At least some of them will be tracked not only nationwide, but for each state and the District of Columbia. An interactive map gives us baseline state-level priority indicators, plus two state-level indicators from the priority/hardship set.

In short, we’ve got an enormously ambitious agenda here — not only what’s amply laid out in the report itself, but in the commitment to tracking.

The report starts the clock, with indicators from 2010.

Going forward, we’ll have annual figures that show progress, if any, toward half as much poverty in 2020 — 23.1 million fewer Americans so poor as to fall below the poverty line. Also progress along the pathway to shared prosperity that’s mapped by the strategies.

Political Will

The leaders of the three nonprofits that founded Half in Ten say the goal is achievable. We have the knowledge and the resources — deficit hysterics notwithstanding.

We know from past experience that sensible strategies, backed by strong leadership and adequate funding, can make a big dent in the poverty rate and build a more robust, diverse middle class.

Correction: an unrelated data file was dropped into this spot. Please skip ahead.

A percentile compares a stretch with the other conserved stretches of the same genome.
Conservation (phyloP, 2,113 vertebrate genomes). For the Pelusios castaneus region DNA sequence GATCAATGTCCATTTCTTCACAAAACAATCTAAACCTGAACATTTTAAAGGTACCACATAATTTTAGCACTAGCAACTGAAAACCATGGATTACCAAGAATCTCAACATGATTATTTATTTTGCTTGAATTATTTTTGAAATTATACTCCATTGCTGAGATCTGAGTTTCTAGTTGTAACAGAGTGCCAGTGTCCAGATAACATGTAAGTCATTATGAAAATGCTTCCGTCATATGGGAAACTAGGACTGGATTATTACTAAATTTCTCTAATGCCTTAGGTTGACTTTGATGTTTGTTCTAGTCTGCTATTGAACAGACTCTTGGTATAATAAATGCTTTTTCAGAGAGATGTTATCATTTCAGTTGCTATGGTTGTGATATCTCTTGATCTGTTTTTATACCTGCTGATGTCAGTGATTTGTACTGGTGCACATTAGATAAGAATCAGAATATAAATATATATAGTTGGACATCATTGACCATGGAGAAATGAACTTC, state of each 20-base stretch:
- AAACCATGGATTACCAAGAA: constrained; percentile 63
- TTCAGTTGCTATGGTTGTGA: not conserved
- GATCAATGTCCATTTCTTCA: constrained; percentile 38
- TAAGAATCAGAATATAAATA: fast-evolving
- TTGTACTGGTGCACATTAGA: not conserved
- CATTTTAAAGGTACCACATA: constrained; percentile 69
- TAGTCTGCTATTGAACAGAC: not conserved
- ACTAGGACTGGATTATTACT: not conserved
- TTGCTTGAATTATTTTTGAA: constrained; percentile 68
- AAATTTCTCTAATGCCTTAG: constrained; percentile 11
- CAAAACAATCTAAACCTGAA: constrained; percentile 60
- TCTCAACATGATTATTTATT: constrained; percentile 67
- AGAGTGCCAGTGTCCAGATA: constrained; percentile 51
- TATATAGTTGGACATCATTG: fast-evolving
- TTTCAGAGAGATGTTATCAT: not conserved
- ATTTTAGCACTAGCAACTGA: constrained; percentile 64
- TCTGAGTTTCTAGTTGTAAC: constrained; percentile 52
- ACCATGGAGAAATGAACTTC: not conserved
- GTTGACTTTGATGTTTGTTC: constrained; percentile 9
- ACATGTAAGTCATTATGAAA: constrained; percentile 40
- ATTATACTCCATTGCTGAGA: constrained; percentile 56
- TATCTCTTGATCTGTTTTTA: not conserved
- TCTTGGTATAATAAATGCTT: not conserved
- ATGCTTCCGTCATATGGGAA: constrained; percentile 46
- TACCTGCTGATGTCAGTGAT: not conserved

But why, with everything else going on, should we as a nation commit to such strategies now?

Half in Ten answers that they’re in our national interest because they’ll drive economic growth and long-term competitiveness in the global marketplace.

They’ll also, it says, restore trust in basic national values like the belief that hard work pays off — what we sometimes call the American Dream. Tamp down what seem to be some stirrings of social instability too, I think.

What we need — and clearly don’t have — is the political will to embrace the challenges of creating a pathway to prosperity for the poor and near-poor in our society.

Creating that will is our collective responsibility. The Half in Ten report gives strategies we can advocate, with facts and figures to support them. The ongoing tracking will help us hold our elected officials accountable.